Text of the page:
Furthermore, it is obvious that this temporal variation in 36 Cl fallout can serve as a hydrological tracer in many other similar circumstances. The contrast with the development of the CFC tracer method could hardly be more striking. Why was the secular variation 36 Cl tracer springing into existence just as it was needed, while the CFC tracer sat on the shelf for years after its capabilities had been highlighted? The most obvious answer has to do with research funding. Although the basic idea would undoubtedly have made a fine target for one of Senator Proxmire's ''Golden Fleece" awards were he still alive, reviewers and program managers were able to see that it was a means to obtain critical data that could not be had otherwise.
Other factors played a role. The "art" of 36 Cl analysis was maintained through long-term funding of the PRIME Lab accelerator mass spectrometry NSF facility at Purdue University and at my own laboratory, overcoming the inevitable start-up problems that stall the acquisition of real results. The state of research on environmental tracers in ground water hydrology is flourishing. New tracers are being developed, tracer results are being applied more and more widely as integral parts of hydrological investigations, and results of environmental tracer studies are being applied to fields outside hydrology.
What can be done to promote continued growth of the field? Two case studies with remarkably contrasting histories were examined in order to reflect upon this question. Two studies cannot be presumed to yield any definitive patterns, but some common threads can be discerned:. Vadosezone techniques for estimating ground-water recharge in arid and semiarid regions. Calibration of the 14 C timescale over the past 30, years using mass spectrometric U-Th ages from Barbadoscorals. Van Devender, and P.
Basics of 3H/3He dating
The Last 40, Years of Biotic Change. University of Arizona Press. Combined use of groundwater dating, chemical, and isotopic analyses to resolve the history and fate of nitrate contamination in two agricultural watersheds, Atlantic coastal plain, Maryland. The alluvium and terrace system of central Oklahoma. A tracer study of the Floridan aquifer in southeastern Georgia: Implications for groundwater flow and paleoclimate.
Distribution of chlorine in the unsaturated zone at Yucca Mountain: An indicator of fast transport paths. September 26—29, , Las Vegas, Nevada.. Los Alamos National Laboratory. Water movement in desert soil traced by hydrogen and oxygen isotopes, chloride, and chlorine, Southern Arizona.
Geomagnetic field control of 14 C production over the last 80 ky: Implications for the radiocarbon time scale. Strontium, boron, oxygen, and hydrogen isotope geochemistry of brines from basal strata of the Gulf Coast sedimentary basin, USA. Geochemical estimates of paleorecharge in the Pasco Basin: Evaluation of the chloride mass balance technique.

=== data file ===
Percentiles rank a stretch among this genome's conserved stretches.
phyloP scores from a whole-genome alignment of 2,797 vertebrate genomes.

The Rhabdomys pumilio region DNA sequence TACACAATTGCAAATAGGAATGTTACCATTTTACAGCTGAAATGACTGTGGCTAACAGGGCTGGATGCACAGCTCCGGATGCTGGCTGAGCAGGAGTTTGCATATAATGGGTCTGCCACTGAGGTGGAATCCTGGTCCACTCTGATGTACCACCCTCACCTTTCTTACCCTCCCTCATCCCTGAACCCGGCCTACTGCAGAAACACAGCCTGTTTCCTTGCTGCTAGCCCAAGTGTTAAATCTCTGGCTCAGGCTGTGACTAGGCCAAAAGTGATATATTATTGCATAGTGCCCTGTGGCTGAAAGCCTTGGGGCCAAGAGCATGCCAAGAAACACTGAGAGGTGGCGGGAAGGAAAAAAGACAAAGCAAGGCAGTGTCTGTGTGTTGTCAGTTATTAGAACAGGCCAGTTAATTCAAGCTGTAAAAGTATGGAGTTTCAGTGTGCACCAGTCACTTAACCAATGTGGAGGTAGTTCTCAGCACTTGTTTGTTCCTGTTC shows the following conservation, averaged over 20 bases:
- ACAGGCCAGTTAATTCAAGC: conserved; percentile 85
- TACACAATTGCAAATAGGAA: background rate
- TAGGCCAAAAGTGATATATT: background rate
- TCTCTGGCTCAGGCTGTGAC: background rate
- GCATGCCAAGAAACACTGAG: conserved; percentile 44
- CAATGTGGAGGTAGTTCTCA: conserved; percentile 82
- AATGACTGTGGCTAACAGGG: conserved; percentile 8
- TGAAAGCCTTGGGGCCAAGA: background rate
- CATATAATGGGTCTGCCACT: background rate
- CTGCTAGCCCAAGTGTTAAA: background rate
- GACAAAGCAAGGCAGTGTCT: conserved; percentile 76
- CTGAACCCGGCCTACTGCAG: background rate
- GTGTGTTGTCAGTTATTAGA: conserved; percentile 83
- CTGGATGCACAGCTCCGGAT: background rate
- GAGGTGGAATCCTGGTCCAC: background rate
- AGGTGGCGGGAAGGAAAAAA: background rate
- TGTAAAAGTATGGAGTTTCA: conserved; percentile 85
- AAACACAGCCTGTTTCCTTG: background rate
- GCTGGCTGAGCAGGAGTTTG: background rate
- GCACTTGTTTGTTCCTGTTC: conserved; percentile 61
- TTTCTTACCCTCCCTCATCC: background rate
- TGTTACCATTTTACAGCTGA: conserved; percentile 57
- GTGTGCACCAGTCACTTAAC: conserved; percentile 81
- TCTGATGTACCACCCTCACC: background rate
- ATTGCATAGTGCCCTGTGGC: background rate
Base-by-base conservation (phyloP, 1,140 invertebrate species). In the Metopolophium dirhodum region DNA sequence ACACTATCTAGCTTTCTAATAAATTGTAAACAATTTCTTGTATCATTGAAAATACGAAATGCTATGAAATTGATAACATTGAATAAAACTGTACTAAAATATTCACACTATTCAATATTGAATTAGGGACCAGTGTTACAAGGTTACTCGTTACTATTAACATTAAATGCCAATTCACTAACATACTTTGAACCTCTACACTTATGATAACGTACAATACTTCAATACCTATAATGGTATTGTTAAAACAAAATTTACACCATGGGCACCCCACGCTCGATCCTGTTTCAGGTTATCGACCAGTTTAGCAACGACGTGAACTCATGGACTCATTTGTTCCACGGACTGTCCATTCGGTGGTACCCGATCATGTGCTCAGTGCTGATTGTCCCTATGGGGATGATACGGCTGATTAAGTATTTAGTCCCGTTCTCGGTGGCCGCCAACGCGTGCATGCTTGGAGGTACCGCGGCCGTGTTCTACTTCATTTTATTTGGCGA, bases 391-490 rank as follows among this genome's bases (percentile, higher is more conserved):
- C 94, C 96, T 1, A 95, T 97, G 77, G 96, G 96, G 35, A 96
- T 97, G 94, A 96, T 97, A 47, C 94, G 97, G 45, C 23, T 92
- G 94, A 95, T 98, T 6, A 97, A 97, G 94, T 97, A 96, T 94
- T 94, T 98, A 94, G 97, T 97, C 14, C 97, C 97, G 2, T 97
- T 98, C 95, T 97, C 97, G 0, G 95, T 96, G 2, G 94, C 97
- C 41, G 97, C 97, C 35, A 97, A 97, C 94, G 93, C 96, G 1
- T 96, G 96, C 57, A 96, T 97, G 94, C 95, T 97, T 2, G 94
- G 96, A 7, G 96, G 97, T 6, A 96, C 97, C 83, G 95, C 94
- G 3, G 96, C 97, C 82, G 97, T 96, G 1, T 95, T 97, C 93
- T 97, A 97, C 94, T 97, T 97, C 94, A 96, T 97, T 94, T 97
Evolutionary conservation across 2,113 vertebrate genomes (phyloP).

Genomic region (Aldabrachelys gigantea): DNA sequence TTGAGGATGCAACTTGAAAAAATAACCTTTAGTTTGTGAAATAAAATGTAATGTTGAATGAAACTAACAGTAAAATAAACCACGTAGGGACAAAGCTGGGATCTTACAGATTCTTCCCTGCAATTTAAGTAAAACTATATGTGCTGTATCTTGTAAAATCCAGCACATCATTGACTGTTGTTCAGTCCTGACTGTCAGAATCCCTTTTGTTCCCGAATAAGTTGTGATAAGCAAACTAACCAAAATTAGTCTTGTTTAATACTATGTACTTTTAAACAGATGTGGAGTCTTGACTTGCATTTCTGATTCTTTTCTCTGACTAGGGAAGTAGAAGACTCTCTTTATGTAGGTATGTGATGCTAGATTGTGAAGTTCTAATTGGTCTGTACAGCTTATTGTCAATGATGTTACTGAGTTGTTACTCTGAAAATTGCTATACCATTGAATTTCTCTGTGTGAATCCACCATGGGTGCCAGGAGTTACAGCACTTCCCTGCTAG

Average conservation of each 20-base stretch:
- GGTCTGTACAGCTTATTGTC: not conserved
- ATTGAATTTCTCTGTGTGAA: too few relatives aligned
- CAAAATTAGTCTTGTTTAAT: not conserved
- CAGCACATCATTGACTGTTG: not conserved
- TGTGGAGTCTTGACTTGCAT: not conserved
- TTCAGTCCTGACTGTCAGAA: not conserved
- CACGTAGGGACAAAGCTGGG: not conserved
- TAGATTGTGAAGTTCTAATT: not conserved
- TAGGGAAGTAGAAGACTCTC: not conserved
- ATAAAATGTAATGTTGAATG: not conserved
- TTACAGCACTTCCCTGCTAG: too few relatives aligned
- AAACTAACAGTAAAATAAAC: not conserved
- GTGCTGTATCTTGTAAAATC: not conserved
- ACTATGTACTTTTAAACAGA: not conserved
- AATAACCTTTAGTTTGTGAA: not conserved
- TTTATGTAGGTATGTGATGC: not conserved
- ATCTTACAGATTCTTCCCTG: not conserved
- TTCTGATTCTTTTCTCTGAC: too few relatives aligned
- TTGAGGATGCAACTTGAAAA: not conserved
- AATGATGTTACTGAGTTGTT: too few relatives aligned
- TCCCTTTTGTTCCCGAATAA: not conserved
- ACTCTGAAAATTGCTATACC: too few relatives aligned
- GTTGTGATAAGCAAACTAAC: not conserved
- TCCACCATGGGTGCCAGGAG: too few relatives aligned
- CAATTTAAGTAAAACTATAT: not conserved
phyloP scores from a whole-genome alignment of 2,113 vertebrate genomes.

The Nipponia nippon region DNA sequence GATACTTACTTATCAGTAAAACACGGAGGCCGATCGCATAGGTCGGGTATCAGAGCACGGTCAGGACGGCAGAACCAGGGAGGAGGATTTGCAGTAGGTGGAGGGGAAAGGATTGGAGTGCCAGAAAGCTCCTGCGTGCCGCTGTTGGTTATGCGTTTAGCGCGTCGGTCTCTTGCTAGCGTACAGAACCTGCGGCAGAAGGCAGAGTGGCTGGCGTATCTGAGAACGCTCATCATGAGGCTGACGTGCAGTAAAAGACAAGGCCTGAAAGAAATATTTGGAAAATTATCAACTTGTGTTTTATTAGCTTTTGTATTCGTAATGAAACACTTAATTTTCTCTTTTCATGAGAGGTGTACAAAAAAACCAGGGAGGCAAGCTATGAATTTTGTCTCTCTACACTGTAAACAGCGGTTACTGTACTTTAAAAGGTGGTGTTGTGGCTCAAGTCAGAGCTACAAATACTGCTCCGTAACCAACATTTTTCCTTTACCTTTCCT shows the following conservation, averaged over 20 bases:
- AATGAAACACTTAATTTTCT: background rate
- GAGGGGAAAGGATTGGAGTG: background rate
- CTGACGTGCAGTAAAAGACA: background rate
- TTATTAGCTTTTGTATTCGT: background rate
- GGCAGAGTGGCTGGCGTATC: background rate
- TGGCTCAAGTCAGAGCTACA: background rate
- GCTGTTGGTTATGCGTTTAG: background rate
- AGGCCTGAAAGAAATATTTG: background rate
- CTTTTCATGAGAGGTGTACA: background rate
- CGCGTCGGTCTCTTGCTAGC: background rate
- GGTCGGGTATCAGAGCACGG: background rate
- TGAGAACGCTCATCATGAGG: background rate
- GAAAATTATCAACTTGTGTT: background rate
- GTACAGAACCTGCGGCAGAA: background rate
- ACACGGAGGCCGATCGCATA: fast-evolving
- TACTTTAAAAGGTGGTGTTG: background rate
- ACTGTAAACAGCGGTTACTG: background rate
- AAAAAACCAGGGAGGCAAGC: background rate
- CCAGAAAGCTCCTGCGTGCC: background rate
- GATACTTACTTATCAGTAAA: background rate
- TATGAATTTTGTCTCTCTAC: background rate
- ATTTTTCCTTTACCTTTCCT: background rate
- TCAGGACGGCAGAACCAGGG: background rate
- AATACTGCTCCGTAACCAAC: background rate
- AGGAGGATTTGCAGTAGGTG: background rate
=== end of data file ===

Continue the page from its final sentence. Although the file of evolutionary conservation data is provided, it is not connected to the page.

Regional ground-water mixing and the origin of saline fluids: Opportunities in the Hydrologic Sciences. Environmental tracers for water movement in desert soils of the American Southwest. Chlorine in fossil rat urine: An archive of cosmogenic nuclide deposition during the past 40, years. Evaluation of liquid and vapor water flow in desert soils based on chlorine and tritium tracers and nonisothermal flow simulations.
Chemical and isotopic constraints on evolution and migration. Paleotemperatures in the southwestern United States derived from noble gases in ground water. A possible tracer and indicator of groundwater age. Fluorocarbon tracers in hydrology. Soil-water flux in the southern Great Basin, United States: Temporal and spatial variations over the last , years. Continuous ,year climate record from vein calcite in Devils Hole, Nevada.
Hydrologic science, an important, interdisciplinary science dealing with the occurrence, distribution, and properties of water on Earth, is key to understanding and resolving many contemporary, large-scale environmental issues. The Water Science and Technology Board used the opportunity of its Abel Wolman Distinguished Lecture to assess the vitality of the hydrologic sciences by the hydrologic community. The format included focus by lecturer Thomas Dunne on the intellectual vitality of the hydrologic sciences, followed by a symposium featuring several invited papers and discussions.
Hydrologic Sciences is a compilation of the Wolman Lecture and the papers, preceded by a summarizing overview. The volume stresses a number of needs for furtherance of hydrologic science, including development of a coherent body of transferable theory and an intellectual center for the science, communication across multiple geo- and environmental science disciplines, appropriate measurements and observations, and provision of central guidance for the field.
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Introduction to Water Dating and Tracer Analysis